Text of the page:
1. Google, Yelp
  2. Google
  3. Google
  4. Legal shield
  5. Google, Yelp, Yellow Pages, Yahoo
  6. Super
  7. Google
  8. Google
  9. Google
  10. Google
  11. Legal Zoom
  12. Florida Bar, American Bar, Google Search
  13. Legal Shield
  14. Google
  15. Google
  16. Google
  17. Google, Yelp
  18. Google
  19. Santa Clara Bar Asscocaiton

6. Type in what you would type if you were injured and looking for an attorney

This one is for SEO nerds. We asked the same question but got a variety of different responses. A few things to highlight here are:

  • Many of the participants types in a city name, zip code, or state as a geo modifier. [Are you rank tracking these keywords?]
  • Notice how several people used “Near Me” without being promoted
  • Notice how many keyword variations there are even from a small sample size


  1. Injury attorney san francisco
  2. injury attorney near me
  3. local lawyers
  4. injury law group
  5. attorney Christian
  6. injury lawyers
  7. personal injury lawyer bangor Maine
  8. personal injury lawyer tyler, texas
  9. personal injurt lawyer near 39466
  10. personal injury bosrd certified attorney near me
  11. personal injury lawyer san francisco
  12. personal injury lawyer
  13. free consultation injury
  14. personal injurty lawyer sunnyvale
  15. personal injury lawyer san jose
  16. attorney injury san jose
  17. injury lawyer san hose
  18. attorney for injury accident
  19. accident attorney
  20. 1-800-lawyer
  21. bay area best injury lawyer
  22. san jose personal injury attorney

7. Where would you click first in the search results?

If you have the time, make sure to watch these videos. Search behavior is very interesting. Some people skip the ads, some click on the ads and then click to organic, but the search behavior is different between each person.

Key Takeaway: Don’t make assumptions in your market! Test! Also focus on being everywhere you can 🙂


  1. Browse the first few options, would click on the local pack
  2. Would click on
  3. Would scroll down and click on best Hayward lawyers
  4. Would scroll down and click on local links
  5. Would scroll down and click on Florida Bar Association
  6. Would scroll down and click on the local pack and view all
  7. Click on free accident – Ad for
  8. Click on the general questions for a personal injury lawyer
  9. Click on Find Law
  10. Click on Harris Law
  11. Click on the map to locate the nearest attorney
  12. Click on a lawyer entry from the local pack
  13. Search Yelp
  14. Click on an entry in the local pack

Interesting comments:

“I wouldn’t click on Google screened right away because I know those are ads.”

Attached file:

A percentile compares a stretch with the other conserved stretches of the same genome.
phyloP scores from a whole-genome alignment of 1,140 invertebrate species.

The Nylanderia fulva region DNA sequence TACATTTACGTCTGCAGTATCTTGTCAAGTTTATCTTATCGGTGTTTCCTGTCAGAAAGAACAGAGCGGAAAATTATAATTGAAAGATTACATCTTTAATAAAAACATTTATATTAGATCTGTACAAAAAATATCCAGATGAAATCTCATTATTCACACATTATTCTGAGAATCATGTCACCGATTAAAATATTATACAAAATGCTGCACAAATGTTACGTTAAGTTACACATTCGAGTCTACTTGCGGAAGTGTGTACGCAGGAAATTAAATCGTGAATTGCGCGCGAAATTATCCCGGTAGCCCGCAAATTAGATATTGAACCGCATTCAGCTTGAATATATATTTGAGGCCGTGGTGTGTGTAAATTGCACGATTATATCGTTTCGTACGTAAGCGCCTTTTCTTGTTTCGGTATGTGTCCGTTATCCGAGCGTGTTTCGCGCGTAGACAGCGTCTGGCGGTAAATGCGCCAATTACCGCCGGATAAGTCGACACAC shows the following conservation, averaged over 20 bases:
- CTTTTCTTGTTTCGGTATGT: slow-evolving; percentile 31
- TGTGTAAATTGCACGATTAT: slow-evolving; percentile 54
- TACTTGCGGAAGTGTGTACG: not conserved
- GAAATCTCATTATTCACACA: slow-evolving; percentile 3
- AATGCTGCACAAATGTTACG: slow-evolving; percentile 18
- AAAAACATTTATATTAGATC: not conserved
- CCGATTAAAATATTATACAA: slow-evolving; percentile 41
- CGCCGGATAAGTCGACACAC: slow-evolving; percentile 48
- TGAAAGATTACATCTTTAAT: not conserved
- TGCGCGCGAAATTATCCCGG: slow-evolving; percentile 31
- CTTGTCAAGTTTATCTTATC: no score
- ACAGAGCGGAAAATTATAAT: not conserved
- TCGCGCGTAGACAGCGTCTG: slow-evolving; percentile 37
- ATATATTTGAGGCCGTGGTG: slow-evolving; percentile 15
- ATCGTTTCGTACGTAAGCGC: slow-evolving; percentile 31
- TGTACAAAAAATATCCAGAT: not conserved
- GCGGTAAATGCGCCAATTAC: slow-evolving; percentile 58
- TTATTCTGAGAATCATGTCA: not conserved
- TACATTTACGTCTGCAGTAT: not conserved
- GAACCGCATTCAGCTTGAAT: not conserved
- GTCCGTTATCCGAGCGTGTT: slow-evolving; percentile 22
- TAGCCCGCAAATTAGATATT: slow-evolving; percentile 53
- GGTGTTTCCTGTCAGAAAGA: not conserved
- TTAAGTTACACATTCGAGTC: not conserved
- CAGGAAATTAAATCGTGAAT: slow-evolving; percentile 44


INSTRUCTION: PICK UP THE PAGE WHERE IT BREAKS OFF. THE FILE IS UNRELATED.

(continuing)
“I would specify car accident lawyer and look at ratings. I’d start with the first entry and realized they had a free consultation.”

“I would check to see how their website looks and how long they have been in business.”

“I would ignore the ads, ignore super lawyers.”

“I noticed the words free and legal.”

“I would want to educate myself on what they do.”

“I immediately noticed the amount of 5-star reviews it has.”

“I would scroll down past the ads.”

8. What factors would you consider before contacting one of these attorneys?

Don’t ignore the importance of reviews from these answers 🙂 but while reviews are important for some, other factors may be important for other clients.


  1. Success rate and website visit. Type of cases they specialize in
  2. Professionalism, website, and fees
  3. Where they place on the listings on the first page
  4. Name of the firm and fees
  5. Human contact vs. call center – Success rate, availability
  6. Experience, testimonials
  7. Ratings and experience
  8. Open office hours and talking to a person, specialization in personal injury
  9. High reviews
  10. Location, rankings, success ratings, small practice or big practice
  11. Reviews
  12. Reviews, fees
  13. Location, years in business
  14. Ratings
  15. Proximity, ratings, reviews, success rate, experience
  16. Specialization
  17. Specialization, reviews, free consultation

9. What would be your preferred method of contacting an attorney?

Interestingly this aligns with our current data where most of our clients cases are signed from phone calls vs. other electronic methods. Make sure you answer your phone promptly and with a personal touch.

Interesting comments:

“I don’t like live chat because I know it’s not a real person”

“Before calling I would want assurance that it’s not a call center”

“I would use send a call request function on Google screened”

That’s all folks!

Was there anything you found especially surprising? What changes would you make to your digital marketing efforts based on these repsonses? Please let us know in the comments!